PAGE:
The video opens with a blurred-out face and an eerily distorted voiceover: “I killed a man.”
Matthew Cordle, 22, goes on to describes the events of June 22 this year. After an evening of heavy drinking and barhopping with his friends, Cordle got behind the wheel of his truck. Blacked-out, he drove the wrong way down the highway, into oncoming traffic, and struck the car of 61-year-old Vincent Canzani, who died in the crash.
About halfway through the video, which Because I Said I Would posted before Cordle had been charged with any crimes, Cordle comes into focus, and regains his normal voice. He stares directly into the camera and admits his guilt, vowing to take full responsibility for what he’s done. That’s his promise. (Video below.)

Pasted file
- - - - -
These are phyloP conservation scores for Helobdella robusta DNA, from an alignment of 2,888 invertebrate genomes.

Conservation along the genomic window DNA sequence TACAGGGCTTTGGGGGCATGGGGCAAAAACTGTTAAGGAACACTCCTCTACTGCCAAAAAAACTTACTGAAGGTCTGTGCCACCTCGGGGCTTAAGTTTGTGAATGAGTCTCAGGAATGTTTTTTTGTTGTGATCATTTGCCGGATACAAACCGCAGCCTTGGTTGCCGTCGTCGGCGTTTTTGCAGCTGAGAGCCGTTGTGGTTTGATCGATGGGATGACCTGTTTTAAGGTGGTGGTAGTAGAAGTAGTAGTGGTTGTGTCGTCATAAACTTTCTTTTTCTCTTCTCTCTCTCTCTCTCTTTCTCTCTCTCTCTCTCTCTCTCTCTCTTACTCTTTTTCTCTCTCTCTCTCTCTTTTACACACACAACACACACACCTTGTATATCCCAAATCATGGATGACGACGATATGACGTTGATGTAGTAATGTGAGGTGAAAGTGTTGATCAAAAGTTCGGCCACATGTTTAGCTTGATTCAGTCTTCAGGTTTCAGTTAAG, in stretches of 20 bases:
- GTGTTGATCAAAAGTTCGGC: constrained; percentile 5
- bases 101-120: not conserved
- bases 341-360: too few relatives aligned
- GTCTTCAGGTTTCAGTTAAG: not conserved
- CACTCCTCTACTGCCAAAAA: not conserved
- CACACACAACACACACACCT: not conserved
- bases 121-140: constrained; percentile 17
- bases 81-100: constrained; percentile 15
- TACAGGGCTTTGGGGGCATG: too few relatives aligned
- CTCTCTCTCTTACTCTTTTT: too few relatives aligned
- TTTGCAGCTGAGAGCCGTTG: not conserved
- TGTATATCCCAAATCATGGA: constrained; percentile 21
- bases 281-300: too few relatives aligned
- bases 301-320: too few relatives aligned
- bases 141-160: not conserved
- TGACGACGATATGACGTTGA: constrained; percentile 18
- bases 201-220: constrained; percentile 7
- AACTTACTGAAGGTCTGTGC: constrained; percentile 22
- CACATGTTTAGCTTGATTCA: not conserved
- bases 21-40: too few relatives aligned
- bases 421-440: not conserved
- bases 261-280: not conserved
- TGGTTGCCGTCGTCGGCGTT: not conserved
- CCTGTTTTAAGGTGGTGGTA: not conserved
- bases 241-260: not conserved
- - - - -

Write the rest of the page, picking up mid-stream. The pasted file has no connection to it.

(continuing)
This harrowing video isn’t just a powerful testimonial about the consequences of drinking and driving: it’s a promo for the new Ohio non-profit startup Because I Said I Would. The startup touts itself as “a social movement dedicated to bettering humanity through the power of a promise.” The idea is that you think of something you want to promise to yourself or someone else, and ask Because I Said I Would to mail you a “promise card.” Write your promise on the card and give it to someone. You can only get it back once you fulfil the promise. By publishing the video of Cordle on YouTube and its site, Because I Said I Would wants people to use its method to make the promise “I will never drink and drive.”
The startup’s founder, Alex Sheen, acknowledged when he posted the video that it could be controversial, and Because I Said I Would responded to comments on Facebook with a post that said it was not praising Cordle as a “hero” for his decision to confess.
Emotional posts seem to be a theme: for another heartwrenching video, watch Sheen talk about how the death of his father inspired the company on Because I Said I Would’s “About” page.
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